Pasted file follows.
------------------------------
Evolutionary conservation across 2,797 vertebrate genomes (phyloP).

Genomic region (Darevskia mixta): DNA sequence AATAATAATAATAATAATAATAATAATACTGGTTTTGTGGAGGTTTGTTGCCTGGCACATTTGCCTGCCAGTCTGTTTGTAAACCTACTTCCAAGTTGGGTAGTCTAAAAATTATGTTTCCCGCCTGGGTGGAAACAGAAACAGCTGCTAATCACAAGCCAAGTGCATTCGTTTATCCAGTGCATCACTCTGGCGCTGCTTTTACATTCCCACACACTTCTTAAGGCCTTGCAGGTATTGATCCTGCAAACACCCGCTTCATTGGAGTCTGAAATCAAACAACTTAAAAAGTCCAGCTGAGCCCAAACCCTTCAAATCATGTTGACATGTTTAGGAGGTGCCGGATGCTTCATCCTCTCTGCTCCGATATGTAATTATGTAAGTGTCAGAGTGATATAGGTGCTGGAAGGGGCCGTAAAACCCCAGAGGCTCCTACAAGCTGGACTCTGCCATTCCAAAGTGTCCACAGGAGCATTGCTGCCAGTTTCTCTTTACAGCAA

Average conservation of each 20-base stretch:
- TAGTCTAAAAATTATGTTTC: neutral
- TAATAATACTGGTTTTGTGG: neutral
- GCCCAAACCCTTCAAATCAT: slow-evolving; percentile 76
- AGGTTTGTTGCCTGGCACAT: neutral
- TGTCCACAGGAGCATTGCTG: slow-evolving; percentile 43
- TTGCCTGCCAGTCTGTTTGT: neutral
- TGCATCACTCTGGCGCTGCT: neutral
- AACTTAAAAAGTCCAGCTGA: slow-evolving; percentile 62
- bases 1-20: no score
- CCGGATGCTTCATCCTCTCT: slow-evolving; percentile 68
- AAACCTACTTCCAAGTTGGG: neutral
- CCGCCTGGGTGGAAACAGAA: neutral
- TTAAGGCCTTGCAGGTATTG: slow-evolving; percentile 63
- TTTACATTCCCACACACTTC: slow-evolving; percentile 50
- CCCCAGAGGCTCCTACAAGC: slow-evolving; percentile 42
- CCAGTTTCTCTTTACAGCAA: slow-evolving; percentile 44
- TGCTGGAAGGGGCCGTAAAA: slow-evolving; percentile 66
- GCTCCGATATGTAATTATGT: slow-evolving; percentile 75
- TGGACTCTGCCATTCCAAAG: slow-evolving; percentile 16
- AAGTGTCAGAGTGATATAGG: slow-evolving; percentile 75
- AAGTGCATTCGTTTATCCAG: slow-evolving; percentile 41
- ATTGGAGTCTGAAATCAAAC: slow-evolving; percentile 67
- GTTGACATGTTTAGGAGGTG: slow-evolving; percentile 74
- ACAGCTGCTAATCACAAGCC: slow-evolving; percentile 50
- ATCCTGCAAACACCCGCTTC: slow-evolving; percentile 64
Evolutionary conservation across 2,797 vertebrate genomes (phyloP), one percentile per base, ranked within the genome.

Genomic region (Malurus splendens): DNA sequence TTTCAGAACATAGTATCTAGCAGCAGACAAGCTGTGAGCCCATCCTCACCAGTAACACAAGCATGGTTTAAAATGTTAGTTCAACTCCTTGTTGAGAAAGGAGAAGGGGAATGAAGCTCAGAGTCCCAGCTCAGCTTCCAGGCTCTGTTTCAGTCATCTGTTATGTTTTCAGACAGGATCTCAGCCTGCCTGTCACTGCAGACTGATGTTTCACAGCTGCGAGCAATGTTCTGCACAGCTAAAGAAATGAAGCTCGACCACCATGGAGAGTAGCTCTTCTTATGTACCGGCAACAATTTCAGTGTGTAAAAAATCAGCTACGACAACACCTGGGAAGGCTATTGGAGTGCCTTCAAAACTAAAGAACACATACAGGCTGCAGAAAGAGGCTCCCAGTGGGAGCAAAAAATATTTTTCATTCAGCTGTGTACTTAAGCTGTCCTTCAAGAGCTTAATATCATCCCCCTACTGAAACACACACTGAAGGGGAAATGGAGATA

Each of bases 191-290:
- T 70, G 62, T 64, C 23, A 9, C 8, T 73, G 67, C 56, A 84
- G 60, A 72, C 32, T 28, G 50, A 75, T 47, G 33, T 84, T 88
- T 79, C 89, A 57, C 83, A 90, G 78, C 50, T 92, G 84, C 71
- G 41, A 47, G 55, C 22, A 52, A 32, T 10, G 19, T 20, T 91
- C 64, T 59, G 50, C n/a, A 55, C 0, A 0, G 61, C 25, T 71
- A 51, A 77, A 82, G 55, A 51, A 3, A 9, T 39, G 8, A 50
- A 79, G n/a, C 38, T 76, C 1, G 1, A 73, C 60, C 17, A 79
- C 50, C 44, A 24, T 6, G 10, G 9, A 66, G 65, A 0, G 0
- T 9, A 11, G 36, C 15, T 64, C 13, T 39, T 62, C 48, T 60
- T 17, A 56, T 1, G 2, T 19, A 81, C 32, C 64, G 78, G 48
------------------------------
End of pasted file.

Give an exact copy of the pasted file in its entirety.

Evolutionary conservation across 2,797 vertebrate genomes (phyloP).

Genomic region (Darevskia mixta): DNA sequence AATAATAATAATAATAATAATAATAATACTGGTTTTGTGGAGGTTTGTTGCCTGGCACATTTGCCTGCCAGTCTGTTTGTAAACCTACTTCCAAGTTGGGTAGTCTAAAAATTATGTTTCCCGCCTGGGTGGAAACAGAAACAGCTGCTAATCACAAGCCAAGTGCATTCGTTTATCCAGTGCATCACTCTGGCGCTGCTTTTACATTCCCACACACTTCTTAAGGCCTTGCAGGTATTGATCCTGCAAACACCCGCTTCATTGGAGTCTGAAATCAAACAACTTAAAAAGTCCAGCTGAGCCCAAACCCTTCAAATCATGTTGACATGTTTAGGAGGTGCCGGATGCTTCATCCTCTCTGCTCCGATATGTAATTATGTAAGTGTCAGAGTGATATAGGTGCTGGAAGGGGCCGTAAAACCCCAGAGGCTCCTACAAGCTGGACTCTGCCATTCCAAAGTGTCCACAGGAGCATTGCTGCCAGTTTCTCTTTACAGCAA

Average conservation of each 20-base stretch:
- TAGTCTAAAAATTATGTTTC: neutral
- TAATAATACTGGTTTTGTGG: neutral
- GCCCAAACCCTTCAAATCAT: slow-evolving; percentile 76
- AGGTTTGTTGCCTGGCACAT: neutral
- TGTCCACAGGAGCATTGCTG: slow-evolving; percentile 43
- TTGCCTGCCAGTCTGTTTGT: neutral
- TGCATCACTCTGGCGCTGCT: neutral
- AACTTAAAAAGTCCAGCTGA: slow-evolving; percentile 62
- bases 1-20: no score
- CCGGATGCTTCATCCTCTCT: slow-evolving; percentile 68
- AAACCTACTTCCAAGTTGGG: neutral
- CCGCCTGGGTGGAAACAGAA: neutral
- TTAAGGCCTTGCAGGTATTG: slow-evolving; percentile 63
- TTTACATTCCCACACACTTC: slow-evolving; percentile 50
- CCCCAGAGGCTCCTACAAGC: slow-evolving; percentile 42
- CCAGTTTCTCTTTACAGCAA: slow-evolving; percentile 44
- TGCTGGAAGGGGCCGTAAAA: slow-evolving; percentile 66
- GCTCCGATATGTAATTATGT: slow-evolving; percentile 75
- TGGACTCTGCCATTCCAAAG: slow-evolving; percentile 16
- AAGTGTCAGAGTGATATAGG: slow-evolving; percentile 75
- AAGTGCATTCGTTTATCCAG: slow-evolving; percentile 41
- ATTGGAGTCTGAAATCAAAC: slow-evolving; percentile 67
- GTTGACATGTTTAGGAGGTG: slow-evolving; percentile 74
- ACAGCTGCTAATCACAAGCC: slow-evolving; percentile 50
- ATCCTGCAAACACCCGCTTC: slow-evolving; percentile 64
Evolutionary conservation across 2,797 vertebrate genomes (phyloP), one percentile per base, ranked within the genome.

Genomic region (Malurus splendens): DNA sequence TTTCAGAACATAGTATCTAGCAGCAGACAAGCTGTGAGCCCATCCTCACCAGTAACACAAGCATGGTTTAAAATGTTAGTTCAACTCCTTGTTGAGAAAGGAGAAGGGGAATGAAGCTCAGAGTCCCAGCTCAGCTTCCAGGCTCTGTTTCAGTCATCTGTTATGTTTTCAGACAGGATCTCAGCCTGCCTGTCACTGCAGACTGATGTTTCACAGCTGCGAGCAATGTTCTGCACAGCTAAAGAAATGAAGCTCGACCACCATGGAGAGTAGCTCTTCTTATGTACCGGCAACAATTTCAGTGTGTAAAAAATCAGCTACGACAACACCTGGGAAGGCTATTGGAGTGCCTTCAAAACTAAAGAACACATACAGGCTGCAGAAAGAGGCTCCCAGTGGGAGCAAAAAATATTTTTCATTCAGCTGTGTACTTAAGCTGTCCTTCAAGAGCTTAATATCATCCCCCTACTGAAACACACACTGAAGGGGAAATGGAGATA

Each of bases 191-290:
- T 70, G 62, T 64, C 23, A 9, C 8, T 73, G 67, C 56, A 84
- G 60, A 72, C 32, T 28, G 50, A 75, T 47, G 33, T 84, T 88
- T 79, C 89, A 57, C 83, A 90, G 78, C 50, T 92, G 84, C 71
- G 41, A 47, G 55, C 22, A 52, A 32, T 10, G 19, T 20, T 91
- C 64, T 59, G 50, C n/a, A 55, C 0, A 0, G 61, C 25, T 71
- A 51, A 77, A 82, G 55, A 51, A 3, A 9, T 39, G 8, A 50
- A 79, G n/a, C 38, T 76, C 1, G 1, A 73, C 60, C 17, A 79
- C 50, C 44, A 24, T 6, G 10, G 9, A 66, G 65, A 0, G 0
- T 9, A 11, G 36, C 15, T 64, C 13, T 39, T 62, C 48, T 60
- T 17, A 56, T 1, G 2, T 19, A 81, C 32, C 64, G 78, G 48